Adapting Containers to Run on Red Hat OpenShift

This short article will demonstrate how to use the cert-manager operator to shift a self-signed CA into the Red Hat OpenShift cluster, allowing the operator take care of the overhead of requesting and signing your certificates for you so you can use the same CA no matter how many times you reinstall your cluster.

If you have a workflow much like mine, you may find yourself reinstalling your OpenShift cluster often in order to test new configurations, swap between different versions, and sometimes just to test that a series of steps you are documenting truly work on a pristine cluster. When doing so, it is a good idea to replace the cluster's Ingress TLS certificates with one from a known CA, even if that known CA is your own self-signed certificate. It sure beats wasting time with your browser agreeing that yet another new TLS certificate from an "unknown certificate authority" is actually okay, a process that typically happens twice if you use the UI, one to reach the login screen, and one to authenticate via the oauth system.

You could follow the instructions in the documentation, Replacing the default ingress certificate, generate your CA, create a CSR for the appropriate wildcard domain, and sign it. You may even choose to automate the process after going through the manual version once to understand the workflow. But with a little more effort, you can future safe your certificate signing process to handle any TLS needs you might run into in the future.

Introducing cert-manager

The cert-manager operator for OpenShift handles the lifecycle management portion of your TLS certificates, whether for the cluster's ingress operator (as I will describe here) or for the various encryption needs of your containerized applications. Documentation for the cert-manager operator can be found alongside the certificates page previously mentioned. The cert-manager operator has capabilities far beyond simple self-signed TLS certificates, allowing integration with external certificate authorities like [Let's Encrypt]( and others. So taking the time to learn it from this basic example could pay off in the future.

In my case, I will stick with the self-signed CA because I use a private domain,, for illustration purposes in my blogs, and external CAs cannot sign requests for private domains.

Getting started

The first step is to generate a self-signed certificate for use as your CA. One of the easiest ways to create a CA is to use the CFSSL utility from Cloudflare. You can download binaries from the Git repository's Releases page, or build your own from source. Once you have the binary, create a JSON file like the following to configure some basic information for your CA:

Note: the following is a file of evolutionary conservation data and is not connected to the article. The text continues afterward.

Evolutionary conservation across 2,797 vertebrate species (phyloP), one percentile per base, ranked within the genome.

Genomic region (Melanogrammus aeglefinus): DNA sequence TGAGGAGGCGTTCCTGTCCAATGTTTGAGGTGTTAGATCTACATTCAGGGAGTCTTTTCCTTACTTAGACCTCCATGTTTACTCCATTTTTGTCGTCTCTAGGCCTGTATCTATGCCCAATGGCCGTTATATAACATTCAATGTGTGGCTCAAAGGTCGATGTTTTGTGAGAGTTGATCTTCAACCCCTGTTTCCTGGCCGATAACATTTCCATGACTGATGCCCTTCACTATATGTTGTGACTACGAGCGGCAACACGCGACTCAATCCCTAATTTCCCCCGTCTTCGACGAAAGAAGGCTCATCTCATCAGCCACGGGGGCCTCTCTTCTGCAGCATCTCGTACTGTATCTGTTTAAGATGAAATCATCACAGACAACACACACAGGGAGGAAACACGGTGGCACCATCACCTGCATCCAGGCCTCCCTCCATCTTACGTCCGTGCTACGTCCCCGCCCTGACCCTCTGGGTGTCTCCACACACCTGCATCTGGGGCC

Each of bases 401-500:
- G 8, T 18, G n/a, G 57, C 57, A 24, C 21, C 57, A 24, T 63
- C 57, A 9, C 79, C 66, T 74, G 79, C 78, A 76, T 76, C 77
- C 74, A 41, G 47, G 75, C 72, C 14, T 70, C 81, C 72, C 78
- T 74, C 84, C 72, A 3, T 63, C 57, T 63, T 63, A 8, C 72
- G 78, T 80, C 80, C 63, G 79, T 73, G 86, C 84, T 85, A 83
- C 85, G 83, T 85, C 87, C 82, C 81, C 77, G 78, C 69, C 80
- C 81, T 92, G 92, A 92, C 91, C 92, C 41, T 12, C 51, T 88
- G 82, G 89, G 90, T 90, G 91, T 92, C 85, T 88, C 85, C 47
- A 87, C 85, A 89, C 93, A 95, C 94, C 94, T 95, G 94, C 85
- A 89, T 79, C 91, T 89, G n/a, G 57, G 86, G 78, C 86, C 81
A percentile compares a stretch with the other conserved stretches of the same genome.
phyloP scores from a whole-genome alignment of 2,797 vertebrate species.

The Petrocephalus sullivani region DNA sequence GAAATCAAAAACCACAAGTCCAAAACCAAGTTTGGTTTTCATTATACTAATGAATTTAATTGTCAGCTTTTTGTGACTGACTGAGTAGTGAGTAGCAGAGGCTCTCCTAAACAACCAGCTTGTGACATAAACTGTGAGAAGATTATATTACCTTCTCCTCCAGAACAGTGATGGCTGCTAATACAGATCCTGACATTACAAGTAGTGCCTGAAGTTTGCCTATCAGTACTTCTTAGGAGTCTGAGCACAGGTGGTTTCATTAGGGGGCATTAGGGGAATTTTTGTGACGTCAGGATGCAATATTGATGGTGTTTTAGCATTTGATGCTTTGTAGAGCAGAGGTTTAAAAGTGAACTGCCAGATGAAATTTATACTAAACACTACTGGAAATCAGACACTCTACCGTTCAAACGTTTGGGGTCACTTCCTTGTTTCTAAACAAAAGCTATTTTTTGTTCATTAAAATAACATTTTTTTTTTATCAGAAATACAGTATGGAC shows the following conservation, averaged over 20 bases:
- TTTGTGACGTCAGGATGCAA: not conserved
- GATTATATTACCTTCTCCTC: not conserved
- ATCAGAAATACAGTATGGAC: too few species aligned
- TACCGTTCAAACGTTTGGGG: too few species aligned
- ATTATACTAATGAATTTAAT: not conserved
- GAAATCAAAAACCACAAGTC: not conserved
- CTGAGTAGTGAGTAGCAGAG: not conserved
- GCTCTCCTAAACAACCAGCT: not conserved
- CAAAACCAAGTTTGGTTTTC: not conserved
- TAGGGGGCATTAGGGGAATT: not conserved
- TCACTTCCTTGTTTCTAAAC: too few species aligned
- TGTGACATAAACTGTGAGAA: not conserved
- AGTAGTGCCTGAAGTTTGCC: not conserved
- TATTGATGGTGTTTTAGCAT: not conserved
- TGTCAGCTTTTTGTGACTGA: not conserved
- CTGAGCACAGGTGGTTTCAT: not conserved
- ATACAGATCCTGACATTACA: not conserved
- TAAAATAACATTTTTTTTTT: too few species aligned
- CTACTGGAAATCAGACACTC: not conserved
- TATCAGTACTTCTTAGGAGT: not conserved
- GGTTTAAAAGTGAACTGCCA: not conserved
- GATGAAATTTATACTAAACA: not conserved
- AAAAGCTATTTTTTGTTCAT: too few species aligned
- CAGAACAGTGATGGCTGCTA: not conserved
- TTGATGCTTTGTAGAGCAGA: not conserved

"CN": "Kubernetes",
  "key": {
    "algo": "rsa",
    "size": 2048
  "names": [
      "C": "US",
      "L": "Westford",
      "O": "Example",
      "OU": "CA",
      "ST": "Massachusetts"

Save that as "ca.json" and run it through cfssl with the following:

cfssl gencert -initca ca.json | cfssljson -bare ca

You should now have a ca.pem and ca-key.pem. This is your own certificate authority and its secret key. You will need to add this CA to several places to make things go smoothly.

If Firefox is your browser of choice like mine, these instructions work well. Other browser guides are easy to find with a web search.

Next, is your cluster's CA bundle. This is relatively easy if this is the only CA you are adding. Create a ConfigMap from the ca.pem file generated above:

oc create configmap custom-ca \
    --from-file=ca-bundle.crt=ca.pem \
    -n openshift-config

Patch the new ConfigMap in the cluster config:

oc patch proxy/cluster \
    --type=merge \

Third, we need to hand the CA and its secret key over to cert-manager, but I've gotten ahead of myself. Let's install cert-manager first.

Installing cert-manager

Following the instructions in the OpenShift Documentation, install the official cert-manager operator for Red Hat OpenShift from the OperatorHub. Once installed, it will create two namespaces, cert-manager-operator for the operator itself, and more importantly, cert-manager for its configuration. Now we can add our CA to cert-manager:

oc -n cert-manager \
    create secret tls ca-root-secret \
    --cert=ca.pem --key=ca-key.pem

Once that Secret is created, we can create a ClusterIssuer that tells cert-manager how to sign certificates with your CA:

oc create -f - <<END
kind: ClusterIssuer
  name: ca-issuer
    secretName: ca-root-secret
status: {}

The final step is to create a Certificate, a custom resource added by cert-manager:

oc create -f - <<END
kind: Certificate
  name: ingress-cert
  namespace: openshift-ingress
  commonName: kubernetes
  - '*'
  isCA: false
    kind: ClusterIssuer
    name: ca-issuer
    algorithm: ECDSA
    size: 256
  secretName: custom-certs-managed
status: {}

The previous certificate object will tell cert-manager to create a secret called custom-certs-managed under the openshift-ingress namespace. To apply the certificate to the cluster's ingress, thus any *.apps address in the cluster, patch the default IngressController:

oc --namespace openshift-ingress-operator \
  patch --type=merge ingresscontrollers/default \
  --patch '{"spec":{"defaultCertificate":{"name":"custom-certs-managed"}}}'

At this point, the routers will deploy the new certificate, and once that process is finished, your cluster will be using certificates signed by your own CA, which your browser should already trust.

Last updated: October 31, 2023